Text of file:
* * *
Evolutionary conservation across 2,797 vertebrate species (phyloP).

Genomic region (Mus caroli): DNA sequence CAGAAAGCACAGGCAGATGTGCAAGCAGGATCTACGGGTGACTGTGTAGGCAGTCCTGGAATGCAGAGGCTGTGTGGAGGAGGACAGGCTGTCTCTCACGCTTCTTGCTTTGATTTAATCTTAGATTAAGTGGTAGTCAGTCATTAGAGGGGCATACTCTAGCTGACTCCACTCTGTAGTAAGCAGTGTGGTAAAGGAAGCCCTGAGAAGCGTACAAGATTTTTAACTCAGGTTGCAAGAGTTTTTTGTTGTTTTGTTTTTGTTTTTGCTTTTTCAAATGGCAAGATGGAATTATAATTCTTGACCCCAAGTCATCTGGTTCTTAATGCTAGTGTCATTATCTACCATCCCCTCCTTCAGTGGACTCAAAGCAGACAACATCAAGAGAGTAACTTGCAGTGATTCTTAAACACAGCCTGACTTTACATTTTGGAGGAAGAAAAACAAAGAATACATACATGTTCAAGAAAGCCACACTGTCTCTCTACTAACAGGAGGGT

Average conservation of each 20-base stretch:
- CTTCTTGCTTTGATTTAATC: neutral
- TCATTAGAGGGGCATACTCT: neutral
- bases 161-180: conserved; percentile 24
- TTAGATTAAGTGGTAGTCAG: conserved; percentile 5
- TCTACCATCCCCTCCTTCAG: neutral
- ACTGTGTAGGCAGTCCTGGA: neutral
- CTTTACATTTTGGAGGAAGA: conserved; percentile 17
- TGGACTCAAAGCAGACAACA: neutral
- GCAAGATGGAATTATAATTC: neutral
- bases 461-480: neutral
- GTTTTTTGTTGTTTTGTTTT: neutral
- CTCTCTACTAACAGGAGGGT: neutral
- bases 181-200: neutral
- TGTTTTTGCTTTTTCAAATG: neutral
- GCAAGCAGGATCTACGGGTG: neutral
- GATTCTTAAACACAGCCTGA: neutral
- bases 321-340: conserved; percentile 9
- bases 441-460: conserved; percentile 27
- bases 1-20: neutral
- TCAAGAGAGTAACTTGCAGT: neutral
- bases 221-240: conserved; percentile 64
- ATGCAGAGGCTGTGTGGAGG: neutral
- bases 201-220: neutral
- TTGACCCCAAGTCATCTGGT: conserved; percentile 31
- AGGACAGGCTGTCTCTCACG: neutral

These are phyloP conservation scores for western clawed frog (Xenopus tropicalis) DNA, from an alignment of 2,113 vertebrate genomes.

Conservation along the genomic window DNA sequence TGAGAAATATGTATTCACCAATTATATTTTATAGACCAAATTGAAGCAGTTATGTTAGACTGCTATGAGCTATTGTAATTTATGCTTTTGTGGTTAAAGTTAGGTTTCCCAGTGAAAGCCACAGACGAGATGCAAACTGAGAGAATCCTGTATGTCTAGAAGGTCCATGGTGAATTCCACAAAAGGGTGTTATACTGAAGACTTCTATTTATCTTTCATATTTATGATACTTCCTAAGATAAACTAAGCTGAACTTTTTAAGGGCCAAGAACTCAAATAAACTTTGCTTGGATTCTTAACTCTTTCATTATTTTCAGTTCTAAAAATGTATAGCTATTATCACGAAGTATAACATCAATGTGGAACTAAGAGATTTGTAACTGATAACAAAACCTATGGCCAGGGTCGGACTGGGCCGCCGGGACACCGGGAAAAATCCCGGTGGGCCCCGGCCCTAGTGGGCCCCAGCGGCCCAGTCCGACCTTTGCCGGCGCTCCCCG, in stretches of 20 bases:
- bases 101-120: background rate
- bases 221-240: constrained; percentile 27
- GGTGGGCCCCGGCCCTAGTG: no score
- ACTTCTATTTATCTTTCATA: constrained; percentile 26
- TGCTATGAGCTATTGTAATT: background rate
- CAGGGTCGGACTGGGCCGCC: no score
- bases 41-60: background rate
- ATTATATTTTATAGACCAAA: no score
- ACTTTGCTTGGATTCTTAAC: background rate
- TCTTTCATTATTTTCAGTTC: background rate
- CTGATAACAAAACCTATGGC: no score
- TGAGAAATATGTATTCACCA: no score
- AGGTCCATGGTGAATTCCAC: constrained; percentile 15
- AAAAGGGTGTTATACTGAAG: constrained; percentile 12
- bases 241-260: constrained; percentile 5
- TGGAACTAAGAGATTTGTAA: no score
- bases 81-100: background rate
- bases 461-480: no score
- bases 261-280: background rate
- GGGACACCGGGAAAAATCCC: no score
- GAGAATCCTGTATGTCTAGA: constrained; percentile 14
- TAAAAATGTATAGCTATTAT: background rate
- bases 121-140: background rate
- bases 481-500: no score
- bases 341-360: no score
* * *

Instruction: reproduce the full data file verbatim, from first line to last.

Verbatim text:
Evolutionary conservation across 2,797 vertebrate species (phyloP).

Genomic region (Mus caroli): DNA sequence CAGAAAGCACAGGCAGATGTGCAAGCAGGATCTACGGGTGACTGTGTAGGCAGTCCTGGAATGCAGAGGCTGTGTGGAGGAGGACAGGCTGTCTCTCACGCTTCTTGCTTTGATTTAATCTTAGATTAAGTGGTAGTCAGTCATTAGAGGGGCATACTCTAGCTGACTCCACTCTGTAGTAAGCAGTGTGGTAAAGGAAGCCCTGAGAAGCGTACAAGATTTTTAACTCAGGTTGCAAGAGTTTTTTGTTGTTTTGTTTTTGTTTTTGCTTTTTCAAATGGCAAGATGGAATTATAATTCTTGACCCCAAGTCATCTGGTTCTTAATGCTAGTGTCATTATCTACCATCCCCTCCTTCAGTGGACTCAAAGCAGACAACATCAAGAGAGTAACTTGCAGTGATTCTTAAACACAGCCTGACTTTACATTTTGGAGGAAGAAAAACAAAGAATACATACATGTTCAAGAAAGCCACACTGTCTCTCTACTAACAGGAGGGT

Average conservation of each 20-base stretch:
- CTTCTTGCTTTGATTTAATC: neutral
- TCATTAGAGGGGCATACTCT: neutral
- bases 161-180: conserved; percentile 24
- TTAGATTAAGTGGTAGTCAG: conserved; percentile 5
- TCTACCATCCCCTCCTTCAG: neutral
- ACTGTGTAGGCAGTCCTGGA: neutral
- CTTTACATTTTGGAGGAAGA: conserved; percentile 17
- TGGACTCAAAGCAGACAACA: neutral
- GCAAGATGGAATTATAATTC: neutral
- bases 461-480: neutral
- GTTTTTTGTTGTTTTGTTTT: neutral
- CTCTCTACTAACAGGAGGGT: neutral
- bases 181-200: neutral
- TGTTTTTGCTTTTTCAAATG: neutral
- GCAAGCAGGATCTACGGGTG: neutral
- GATTCTTAAACACAGCCTGA: neutral
- bases 321-340: conserved; percentile 9
- bases 441-460: conserved; percentile 27
- bases 1-20: neutral
- TCAAGAGAGTAACTTGCAGT: neutral
- bases 221-240: conserved; percentile 64
- ATGCAGAGGCTGTGTGGAGG: neutral
- bases 201-220: neutral
- TTGACCCCAAGTCATCTGGT: conserved; percentile 31
- AGGACAGGCTGTCTCTCACG: neutral

These are phyloP conservation scores for western clawed frog (Xenopus tropicalis) DNA, from an alignment of 2,113 vertebrate genomes.

Conservation along the genomic window DNA sequence TGAGAAATATGTATTCACCAATTATATTTTATAGACCAAATTGAAGCAGTTATGTTAGACTGCTATGAGCTATTGTAATTTATGCTTTTGTGGTTAAAGTTAGGTTTCCCAGTGAAAGCCACAGACGAGATGCAAACTGAGAGAATCCTGTATGTCTAGAAGGTCCATGGTGAATTCCACAAAAGGGTGTTATACTGAAGACTTCTATTTATCTTTCATATTTATGATACTTCCTAAGATAAACTAAGCTGAACTTTTTAAGGGCCAAGAACTCAAATAAACTTTGCTTGGATTCTTAACTCTTTCATTATTTTCAGTTCTAAAAATGTATAGCTATTATCACGAAGTATAACATCAATGTGGAACTAAGAGATTTGTAACTGATAACAAAACCTATGGCCAGGGTCGGACTGGGCCGCCGGGACACCGGGAAAAATCCCGGTGGGCCCCGGCCCTAGTGGGCCCCAGCGGCCCAGTCCGACCTTTGCCGGCGCTCCCCG, in stretches of 20 bases:
- bases 101-120: background rate
- bases 221-240: constrained; percentile 27
- GGTGGGCCCCGGCCCTAGTG: no score
- ACTTCTATTTATCTTTCATA: constrained; percentile 26
- TGCTATGAGCTATTGTAATT: background rate
- CAGGGTCGGACTGGGCCGCC: no score
- bases 41-60: background rate
- ATTATATTTTATAGACCAAA: no score
- ACTTTGCTTGGATTCTTAAC: background rate
- TCTTTCATTATTTTCAGTTC: background rate
- CTGATAACAAAACCTATGGC: no score
- TGAGAAATATGTATTCACCA: no score
- AGGTCCATGGTGAATTCCAC: constrained; percentile 15
- AAAAGGGTGTTATACTGAAG: constrained; percentile 12
- bases 241-260: constrained; percentile 5
- TGGAACTAAGAGATTTGTAA: no score
- bases 81-100: background rate
- bases 461-480: no score
- bases 261-280: background rate
- GGGACACCGGGAAAAATCCC: no score
- GAGAATCCTGTATGTCTAGA: constrained; percentile 14
- TAAAAATGTATAGCTATTAT: background rate
- bases 121-140: background rate
- bases 481-500: no score
- bases 341-360: no score